– That sort of argument has been used previously in an attempt to justify this iniquitous system. Seeing that Mr. Vines has been relieved of the penalties which would have followed the cancellation of -the contracts - there were forty-one of them altogether - he should not be allowed by the Postmaster-General to appropriate the whole of the payment for last month for which he did no work whatever. From a private conversation which I have had with the Minister, I gather that he is of opinion that this matter is one between Mr. Vines and’ Mr. Leviston. I do not share that view at all. These contracts had to be transferred upon a certain date. They were not so transferred. If Mr. Leviston had signed an agreement to do the work for £108, Mr. Vines would have transferred the contract in question. But because he refused to do so, the Postmaster-General was placed in the position of having to forfeit the contract. If the PostmasterGeneral can suggest any way out of the difficulty, I shall be very glad; If not. I shall insist upon instituting an inquiry into the whole business, with a view to ascertaining how much Mr. Vines is getting. In this case, he was attempting to obtain by means of a sub-agreement, the difference between £108 and £160. Had he been successful, he would practically have thwarted the decision of the late PostmasterGeneral, which has been supported by the present occupant of that office. Yet we are asked to allow that decision to be ignored, and to permit an innocent man, who declines to sign a sub-agreement, to be victimized. I trust that the PostmasterGeneral will devise, some means of supporting Mr. Leviston. I repeat that the men who perform the work of carrying our mails should receive the full amount. that is paid for that service. When I first brought this matter forward, I did not know Mr. Leviston. My information was derived from another individual. Subsequently, however, I appealed to Mr. Leviston to supply me with evidence in support of my statement, and thereupon he candidly narrated the whole of the facts. If I cannot obtain satisfaction in any other way, I shall move for the appointment of a Select Committee to inquire into this case, and into others, in the interests of economy. I believe that such an inquiry would result in nothing but good to the Commonwealth. I am sure that the Committee will not tolerate Mr. Vines drawing some £1,500 or £2,000 annually from the Commonwealth for doing nothing ‘but lending his signature to mail contracts. I shall content myself with what I have said upon this matter, and perhaps at a later stage I shall have something to add to my present remarks.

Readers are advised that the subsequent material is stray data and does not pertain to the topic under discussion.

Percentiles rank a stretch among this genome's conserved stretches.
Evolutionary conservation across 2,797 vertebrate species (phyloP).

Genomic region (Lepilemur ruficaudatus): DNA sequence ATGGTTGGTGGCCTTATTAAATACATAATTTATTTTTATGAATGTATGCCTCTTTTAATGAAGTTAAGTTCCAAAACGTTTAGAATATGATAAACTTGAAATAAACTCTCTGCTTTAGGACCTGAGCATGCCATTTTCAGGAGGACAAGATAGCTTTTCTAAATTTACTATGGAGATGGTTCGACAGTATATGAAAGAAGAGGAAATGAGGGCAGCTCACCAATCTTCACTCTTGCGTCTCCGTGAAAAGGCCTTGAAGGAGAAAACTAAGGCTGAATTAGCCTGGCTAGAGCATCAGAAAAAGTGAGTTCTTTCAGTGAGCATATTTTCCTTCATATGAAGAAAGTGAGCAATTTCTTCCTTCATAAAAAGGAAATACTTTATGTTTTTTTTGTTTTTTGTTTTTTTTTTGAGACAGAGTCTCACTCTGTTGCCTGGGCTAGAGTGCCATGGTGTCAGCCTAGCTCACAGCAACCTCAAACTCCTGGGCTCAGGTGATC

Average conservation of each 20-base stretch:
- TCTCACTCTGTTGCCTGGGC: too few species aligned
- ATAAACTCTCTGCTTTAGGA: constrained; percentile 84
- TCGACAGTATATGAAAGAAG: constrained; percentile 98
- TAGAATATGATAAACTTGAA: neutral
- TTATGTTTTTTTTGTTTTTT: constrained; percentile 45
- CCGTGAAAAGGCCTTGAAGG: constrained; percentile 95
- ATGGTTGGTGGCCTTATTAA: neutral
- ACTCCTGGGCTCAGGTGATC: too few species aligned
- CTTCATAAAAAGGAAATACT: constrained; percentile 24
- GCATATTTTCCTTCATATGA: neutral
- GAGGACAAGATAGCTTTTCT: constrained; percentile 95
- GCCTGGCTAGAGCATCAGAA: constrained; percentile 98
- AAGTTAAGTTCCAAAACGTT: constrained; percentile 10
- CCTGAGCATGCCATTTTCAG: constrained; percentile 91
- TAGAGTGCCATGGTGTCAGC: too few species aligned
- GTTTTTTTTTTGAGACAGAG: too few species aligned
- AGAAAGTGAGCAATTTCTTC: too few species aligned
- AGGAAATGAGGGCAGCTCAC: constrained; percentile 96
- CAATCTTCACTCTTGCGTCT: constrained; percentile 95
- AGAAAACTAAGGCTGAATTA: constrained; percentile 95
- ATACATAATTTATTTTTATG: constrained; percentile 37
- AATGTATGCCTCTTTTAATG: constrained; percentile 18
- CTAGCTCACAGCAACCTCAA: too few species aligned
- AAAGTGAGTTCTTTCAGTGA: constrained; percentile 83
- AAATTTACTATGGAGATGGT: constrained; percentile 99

Mr SPENCE:
Darling

– I wish strongly to support the position taken up by the honorable member for Grey. The cases which have been cited show that our postal contracts filter through’ quite an unnecessary number of middlemen. We have recently heard a good deal in reference to trusts and monopolies. I claim that the firm to which reference has Been made enjoys a monopoly. I remember that many years ago Messrs. Cobb and Co. not only carried passengers on their coaches for nothing, but provided them with a good dinner at the end of their journey. They did that, not in the interests of the passengers, but in order that they might run other competitors off the road. If it suited that company to do so, they would offer cheap trips to the public now. In the present instance it is admittedly difficult to obtain the facts, but I think that inquiry would show that in connexion with many of our mail contracts a preference is given to these powerful companies.

Mr Johnson:

– Is it not possible for the sub-contractors to tender upon their own behalf?

Mr SPENCE:

– The sub-contractors do the whole of the work. They even provide all the plant, and should therefore be given the contracts. It very frequently happens, however, that these large companies threaten that if they tender for a contract they will be run off the road. The PostmasterGeneral is a member of a Government which believes in competition, and therefore I hold that he should take steps to prevent the establishment of monopolies. In other Departments of the State, I am aware that sub-contracting has obtained. I remember a case in New South Wales in which a contractor for the construction of certain roads had sublet his contracts to Chinamen, and was pocketing sufficient profit to provide himself with a good living throughout the year. I brought the case under the attention of Parliament, and established the fact that the local inspector had been deceived in regard to the matter. I would urge that, in the interests of the Department itself, a full inquiry should be made, not only into this case, but into all others of a similar character. The company in question could be punished by the Department absolutely refusing in future to grant them any contract. The Government need fear no difficulty in finding others ready to carry out the work. This company has simply been resorting to the old dodge of securing a monopoly of the road. Their tactics may not be known to the Department, but if inquiries be made on the spot, they will be readily disclosed. I do not say that the Department itself is to blame for this state of affairs.

Sir John Forrest:

– We could not prevent their trying to run competitors off the road.

Mr SPENCE: